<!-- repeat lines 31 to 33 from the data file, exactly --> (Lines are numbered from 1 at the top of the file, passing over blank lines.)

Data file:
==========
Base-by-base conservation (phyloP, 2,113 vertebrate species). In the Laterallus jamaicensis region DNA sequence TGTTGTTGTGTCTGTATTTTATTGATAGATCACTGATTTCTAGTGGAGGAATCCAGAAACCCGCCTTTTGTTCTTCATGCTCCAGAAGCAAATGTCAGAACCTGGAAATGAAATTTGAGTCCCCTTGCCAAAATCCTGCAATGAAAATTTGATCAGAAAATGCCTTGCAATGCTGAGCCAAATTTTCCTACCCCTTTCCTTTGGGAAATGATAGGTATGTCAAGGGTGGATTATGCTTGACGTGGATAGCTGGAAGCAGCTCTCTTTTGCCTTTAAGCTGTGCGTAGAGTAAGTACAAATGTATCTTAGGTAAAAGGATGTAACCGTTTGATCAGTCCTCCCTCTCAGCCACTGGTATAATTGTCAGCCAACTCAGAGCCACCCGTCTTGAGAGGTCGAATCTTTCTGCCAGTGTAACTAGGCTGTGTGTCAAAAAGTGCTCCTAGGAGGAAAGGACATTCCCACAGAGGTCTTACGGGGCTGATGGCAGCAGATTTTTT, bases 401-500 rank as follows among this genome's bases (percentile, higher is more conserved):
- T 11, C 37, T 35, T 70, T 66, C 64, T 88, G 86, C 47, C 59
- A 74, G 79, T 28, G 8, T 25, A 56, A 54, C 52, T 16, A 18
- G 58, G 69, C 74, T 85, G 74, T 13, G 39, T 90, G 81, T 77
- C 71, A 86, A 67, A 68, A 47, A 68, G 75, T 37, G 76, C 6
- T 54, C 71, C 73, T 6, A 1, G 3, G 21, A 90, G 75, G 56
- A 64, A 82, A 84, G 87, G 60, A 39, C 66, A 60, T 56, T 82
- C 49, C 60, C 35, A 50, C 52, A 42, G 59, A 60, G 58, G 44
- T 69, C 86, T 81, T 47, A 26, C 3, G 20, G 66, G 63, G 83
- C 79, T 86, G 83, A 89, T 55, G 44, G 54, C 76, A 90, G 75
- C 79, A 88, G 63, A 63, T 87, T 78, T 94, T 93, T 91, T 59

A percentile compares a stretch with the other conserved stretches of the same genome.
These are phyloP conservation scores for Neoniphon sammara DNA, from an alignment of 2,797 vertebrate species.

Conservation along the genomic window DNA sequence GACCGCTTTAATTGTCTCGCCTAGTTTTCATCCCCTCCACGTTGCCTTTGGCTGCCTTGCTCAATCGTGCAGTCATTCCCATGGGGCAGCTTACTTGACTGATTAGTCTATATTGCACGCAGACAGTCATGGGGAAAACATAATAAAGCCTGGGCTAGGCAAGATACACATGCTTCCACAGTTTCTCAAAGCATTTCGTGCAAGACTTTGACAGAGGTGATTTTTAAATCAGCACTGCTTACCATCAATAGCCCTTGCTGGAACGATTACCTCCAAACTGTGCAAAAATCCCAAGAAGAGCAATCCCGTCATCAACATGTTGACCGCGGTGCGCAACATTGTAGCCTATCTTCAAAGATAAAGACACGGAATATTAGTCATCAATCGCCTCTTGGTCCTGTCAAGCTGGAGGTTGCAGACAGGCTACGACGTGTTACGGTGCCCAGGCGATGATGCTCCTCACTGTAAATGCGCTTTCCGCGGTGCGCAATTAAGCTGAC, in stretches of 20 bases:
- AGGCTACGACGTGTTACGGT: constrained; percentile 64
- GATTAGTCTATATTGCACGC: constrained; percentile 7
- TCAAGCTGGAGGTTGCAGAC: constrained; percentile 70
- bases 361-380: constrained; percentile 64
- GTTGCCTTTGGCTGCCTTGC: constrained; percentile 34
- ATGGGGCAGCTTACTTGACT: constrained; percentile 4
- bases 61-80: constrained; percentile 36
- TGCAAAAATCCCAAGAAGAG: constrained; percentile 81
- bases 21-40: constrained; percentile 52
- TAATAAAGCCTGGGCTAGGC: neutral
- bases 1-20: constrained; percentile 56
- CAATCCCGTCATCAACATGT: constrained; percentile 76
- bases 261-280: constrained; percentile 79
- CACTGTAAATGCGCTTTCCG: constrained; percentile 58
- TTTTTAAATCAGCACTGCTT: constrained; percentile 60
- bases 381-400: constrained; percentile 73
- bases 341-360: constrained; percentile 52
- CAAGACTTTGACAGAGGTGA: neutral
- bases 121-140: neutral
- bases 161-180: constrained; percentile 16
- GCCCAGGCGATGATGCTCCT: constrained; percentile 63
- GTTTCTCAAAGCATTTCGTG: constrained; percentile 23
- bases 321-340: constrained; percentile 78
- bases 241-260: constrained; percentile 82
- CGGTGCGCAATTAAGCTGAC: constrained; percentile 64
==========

- bases 341-360: constrained; percentile 52
- CAAGACTTTGACAGAGGTGA: neutral
- bases 121-140: neutral